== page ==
5 Creative Cures for Writer’s Block
It’s stressful when the words don’t come, when you’re sitting at your desk staring at the blinking cursor or the barren page. Minutes feel like hours. Hours feel like days.
Deadlines loom, and you’re still stuck and staring. A kind of dread begins building in your stomach and travels to your throat, and then peaks between your temples. It’s reminiscent of firecrackers exploding.
“Writer’s block, or any creative block, is really about fear,” according to Miranda Hersey, a writer, editor and creativity coach. The fear of not knowing where to start or we’re headed. The fear that we’re not good enough.
Blocks are tough. They can feel big and intimidating and impossible. But where there’s a block, there’s also a way out. Here are five ways to break through writer’s block.
1. Shift outlets.
“Take the pressure off of your writing while you do something else that pleases you creatively,” Hersey said. For instance, paint the dream you dreamed last night. Bake an elaborate cake. Sketch silly.
Choreograph a one-minute dance. Sing. Make music. Photograph all the red objects in your home. Finish knitting that sweater. Create a collage of inspiring images and phrases.
2. Create backstory for a character.
If you’re writing fiction and you’re unsure about your direction, write some backstory for one of your characters, said Hersey, who also pens the blog Studio Mothers, a creative community for mothers.
“Allow yourself to write 30 pages of something that might or might not show up in your finished work. Something important and surprising may reveal itself.”
3. Pen 5-minute prompts.
In her newest book Kicking In The Wall: A Year of Writing Exercises, Prompts and Quotes To Help You Break Through Your Blocks And Reach Your Writing Goals, Barbara Abercrombie quotes poet and writer Kate Braverman:
“Writer’s block is not a problem for me, ever. It comes from being diverted…by outside considerations, such as self-censoring, fear and accepting the dictates of others….The cure is to do exercises.”
These are exercise prompts from Abercrombie’s book. Keep your hand moving the entire five minutes. If you’re writing fiction, substitute a character for “you.”
- “Write about how the weather feels on your skin. Go outside, and write about how the cold, or rain, or sun feels on your face or your hands.”
- “Write about a family photograph. What doesn’t the picture show?”
- “Write about a time you held your breath. Underwater or not.”
- “Write about the best advice you ever got.”
- “Write about a time your life unraveled.”
- “Write about a moment experienced through your body. Making love, making breakfast, going to a party, having a fight, an experience you’ve had or you imagine for your character. Leave out thought and emotion, and let all information be conveyed through the body and senses.”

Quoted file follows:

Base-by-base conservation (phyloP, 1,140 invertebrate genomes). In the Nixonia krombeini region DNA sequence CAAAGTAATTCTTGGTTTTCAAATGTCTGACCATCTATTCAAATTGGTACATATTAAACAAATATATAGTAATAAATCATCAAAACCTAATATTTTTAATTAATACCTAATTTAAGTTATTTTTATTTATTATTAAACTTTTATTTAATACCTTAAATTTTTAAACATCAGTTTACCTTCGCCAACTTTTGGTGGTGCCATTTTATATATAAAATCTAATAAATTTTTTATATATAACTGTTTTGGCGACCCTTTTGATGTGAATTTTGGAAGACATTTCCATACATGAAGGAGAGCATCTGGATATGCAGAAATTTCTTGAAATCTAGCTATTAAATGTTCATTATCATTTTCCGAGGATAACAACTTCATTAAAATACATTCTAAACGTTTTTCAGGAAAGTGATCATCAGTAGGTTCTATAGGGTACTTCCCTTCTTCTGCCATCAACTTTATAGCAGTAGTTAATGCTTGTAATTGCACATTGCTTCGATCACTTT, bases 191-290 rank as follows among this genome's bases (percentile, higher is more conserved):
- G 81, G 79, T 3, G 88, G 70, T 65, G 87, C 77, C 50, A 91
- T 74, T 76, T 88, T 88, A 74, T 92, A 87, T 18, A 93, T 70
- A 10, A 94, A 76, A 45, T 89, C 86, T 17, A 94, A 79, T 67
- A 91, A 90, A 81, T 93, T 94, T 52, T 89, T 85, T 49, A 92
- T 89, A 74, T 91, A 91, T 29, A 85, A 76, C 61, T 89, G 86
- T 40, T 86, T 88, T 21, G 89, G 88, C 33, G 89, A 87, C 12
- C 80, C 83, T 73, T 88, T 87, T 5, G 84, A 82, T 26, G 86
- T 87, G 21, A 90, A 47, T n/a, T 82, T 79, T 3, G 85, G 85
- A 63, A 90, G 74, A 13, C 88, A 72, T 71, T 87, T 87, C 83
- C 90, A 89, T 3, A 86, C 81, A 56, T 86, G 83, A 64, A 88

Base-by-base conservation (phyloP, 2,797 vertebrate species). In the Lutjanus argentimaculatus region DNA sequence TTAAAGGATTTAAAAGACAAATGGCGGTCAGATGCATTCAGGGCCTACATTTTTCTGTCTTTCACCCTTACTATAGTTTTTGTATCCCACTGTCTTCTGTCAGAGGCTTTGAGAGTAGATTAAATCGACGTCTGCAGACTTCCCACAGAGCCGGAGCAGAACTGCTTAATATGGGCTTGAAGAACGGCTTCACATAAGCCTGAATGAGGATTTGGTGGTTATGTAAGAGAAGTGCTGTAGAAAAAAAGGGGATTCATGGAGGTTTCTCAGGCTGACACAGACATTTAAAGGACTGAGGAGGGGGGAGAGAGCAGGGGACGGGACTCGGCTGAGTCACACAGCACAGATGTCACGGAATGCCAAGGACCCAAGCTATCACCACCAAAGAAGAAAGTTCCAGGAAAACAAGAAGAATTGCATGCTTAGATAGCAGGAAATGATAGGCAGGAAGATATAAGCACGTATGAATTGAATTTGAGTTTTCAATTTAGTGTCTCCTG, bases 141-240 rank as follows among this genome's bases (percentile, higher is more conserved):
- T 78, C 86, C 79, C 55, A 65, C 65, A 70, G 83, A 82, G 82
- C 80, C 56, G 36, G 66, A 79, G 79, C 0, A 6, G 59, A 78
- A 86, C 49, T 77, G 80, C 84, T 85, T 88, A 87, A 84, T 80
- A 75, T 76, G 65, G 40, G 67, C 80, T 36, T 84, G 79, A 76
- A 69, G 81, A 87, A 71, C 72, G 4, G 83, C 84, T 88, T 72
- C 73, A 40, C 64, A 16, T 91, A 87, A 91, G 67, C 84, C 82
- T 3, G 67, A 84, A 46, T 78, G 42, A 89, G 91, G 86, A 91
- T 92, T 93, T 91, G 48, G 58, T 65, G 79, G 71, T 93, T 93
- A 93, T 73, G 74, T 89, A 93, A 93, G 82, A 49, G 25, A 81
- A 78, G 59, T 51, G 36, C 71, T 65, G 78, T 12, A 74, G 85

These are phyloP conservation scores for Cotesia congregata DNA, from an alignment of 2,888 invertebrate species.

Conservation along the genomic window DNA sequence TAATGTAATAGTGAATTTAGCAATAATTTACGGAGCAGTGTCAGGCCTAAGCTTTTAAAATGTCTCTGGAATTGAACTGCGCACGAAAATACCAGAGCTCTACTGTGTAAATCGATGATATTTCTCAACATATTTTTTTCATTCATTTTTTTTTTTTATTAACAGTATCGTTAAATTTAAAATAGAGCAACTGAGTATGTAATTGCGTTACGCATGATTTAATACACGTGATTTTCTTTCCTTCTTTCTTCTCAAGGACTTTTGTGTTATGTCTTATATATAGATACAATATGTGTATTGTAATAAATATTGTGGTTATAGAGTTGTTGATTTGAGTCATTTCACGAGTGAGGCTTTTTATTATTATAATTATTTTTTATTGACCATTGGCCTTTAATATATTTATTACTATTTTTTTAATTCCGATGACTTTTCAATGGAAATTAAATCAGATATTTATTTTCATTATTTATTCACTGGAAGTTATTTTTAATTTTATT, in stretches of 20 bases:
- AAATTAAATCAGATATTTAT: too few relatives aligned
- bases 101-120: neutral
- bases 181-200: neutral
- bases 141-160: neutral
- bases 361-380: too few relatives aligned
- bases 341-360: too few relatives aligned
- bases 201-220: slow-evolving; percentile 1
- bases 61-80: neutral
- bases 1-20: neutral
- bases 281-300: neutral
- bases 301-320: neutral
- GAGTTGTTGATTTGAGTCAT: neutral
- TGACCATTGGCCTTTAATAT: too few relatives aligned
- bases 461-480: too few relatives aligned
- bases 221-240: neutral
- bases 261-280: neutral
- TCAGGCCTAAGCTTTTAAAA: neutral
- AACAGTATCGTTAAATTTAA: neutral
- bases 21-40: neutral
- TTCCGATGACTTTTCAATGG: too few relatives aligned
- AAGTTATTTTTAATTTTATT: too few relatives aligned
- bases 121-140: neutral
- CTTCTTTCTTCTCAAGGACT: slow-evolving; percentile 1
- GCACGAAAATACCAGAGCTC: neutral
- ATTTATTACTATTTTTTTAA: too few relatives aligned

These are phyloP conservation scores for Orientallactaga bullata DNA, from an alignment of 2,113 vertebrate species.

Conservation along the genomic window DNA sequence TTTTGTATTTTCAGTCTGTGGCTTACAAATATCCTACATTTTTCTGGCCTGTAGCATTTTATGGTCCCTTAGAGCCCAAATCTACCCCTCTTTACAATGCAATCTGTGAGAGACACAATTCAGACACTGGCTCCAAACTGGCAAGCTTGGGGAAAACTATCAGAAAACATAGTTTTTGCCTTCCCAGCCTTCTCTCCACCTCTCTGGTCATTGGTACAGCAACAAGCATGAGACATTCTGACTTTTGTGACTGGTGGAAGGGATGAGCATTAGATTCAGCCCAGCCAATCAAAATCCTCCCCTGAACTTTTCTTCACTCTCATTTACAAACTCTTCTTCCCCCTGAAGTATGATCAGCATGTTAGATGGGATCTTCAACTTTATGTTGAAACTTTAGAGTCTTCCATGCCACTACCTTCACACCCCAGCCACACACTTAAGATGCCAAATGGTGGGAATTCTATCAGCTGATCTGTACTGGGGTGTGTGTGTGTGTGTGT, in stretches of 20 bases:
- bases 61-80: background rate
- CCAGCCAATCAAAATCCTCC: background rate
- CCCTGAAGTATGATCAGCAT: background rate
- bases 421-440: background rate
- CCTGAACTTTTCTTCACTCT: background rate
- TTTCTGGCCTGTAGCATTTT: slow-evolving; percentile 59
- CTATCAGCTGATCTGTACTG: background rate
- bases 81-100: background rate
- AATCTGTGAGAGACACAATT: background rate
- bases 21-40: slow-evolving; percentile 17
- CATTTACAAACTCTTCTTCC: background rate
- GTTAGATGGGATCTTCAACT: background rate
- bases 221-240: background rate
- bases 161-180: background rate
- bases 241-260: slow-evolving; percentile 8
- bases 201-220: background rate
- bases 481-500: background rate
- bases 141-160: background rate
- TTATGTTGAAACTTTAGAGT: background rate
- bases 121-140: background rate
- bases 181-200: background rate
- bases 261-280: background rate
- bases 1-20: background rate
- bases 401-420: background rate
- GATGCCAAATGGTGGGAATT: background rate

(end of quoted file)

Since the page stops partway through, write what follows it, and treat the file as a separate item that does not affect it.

4. Read a magazine cover to cover.
For instance, Hersey suggested reading Poets & Writers. “Sometimes, connecting with what other writers are doing at a high level can knock us from the funk of feeling blocked. The importance of the work takes precedence, and the knot unkinks.”
5. Give yourself permission to write badly.
“What we call writer’s block usually stems from a lack of perspective about the nature of the drafting process,” write Dan Millman and Sierra Prasada in their book The Creative Compass: Writing Your Way From Inspiration to Publication.
According to the authors, we’re supposed to write badly in the draft stage. “It’s our duty.”
The first draft requires a show of sinew, not nuance. We write badly because we need our early drafts to show us, in broad strokes, what we’re actually supposed to be writing about. We write badly because we need to focus our energy on the larger story and structure, and can’t possibly attend to all the elements that make up a developed or refined work. We write badly because, even if we revise as we draft – and, mea culpa, many of us do – either we can’t revise with a complete manuscript in mind or we’re too close to that manuscript to have sufficient perspective…
And when all else fails, just start. Write whatever’s on your mind. Write the self-doubts. Write the confused, anxious feelings. “Write the truest sentence that you know,” as Hemingway says in A Moveable Feast. Write anything.
As Hersey said, “writing a crappy book is far better than writing no book. And by allowing yourself to write that crappy book, you’re paving the way to write the book that meets your expectations.”
You can’t expect brilliance without consistent action. “It’s hard to walk up to the plate and hit a home run when you don’t allow yourself to attend practice.”
Millman and Prasada suggest making this your mantra: “Get it done first – get it right later.”
We’d love to hear: What helps you break through a writer’s block?
Tartakovsky, M. (2016). 5 Creative Cures for Writer’s Block. Psych Central. Retrieved on October 1, 2016, from http://psychcentral.com/blog/archives/2013/11/09/5-creative-cures-for-writers-block/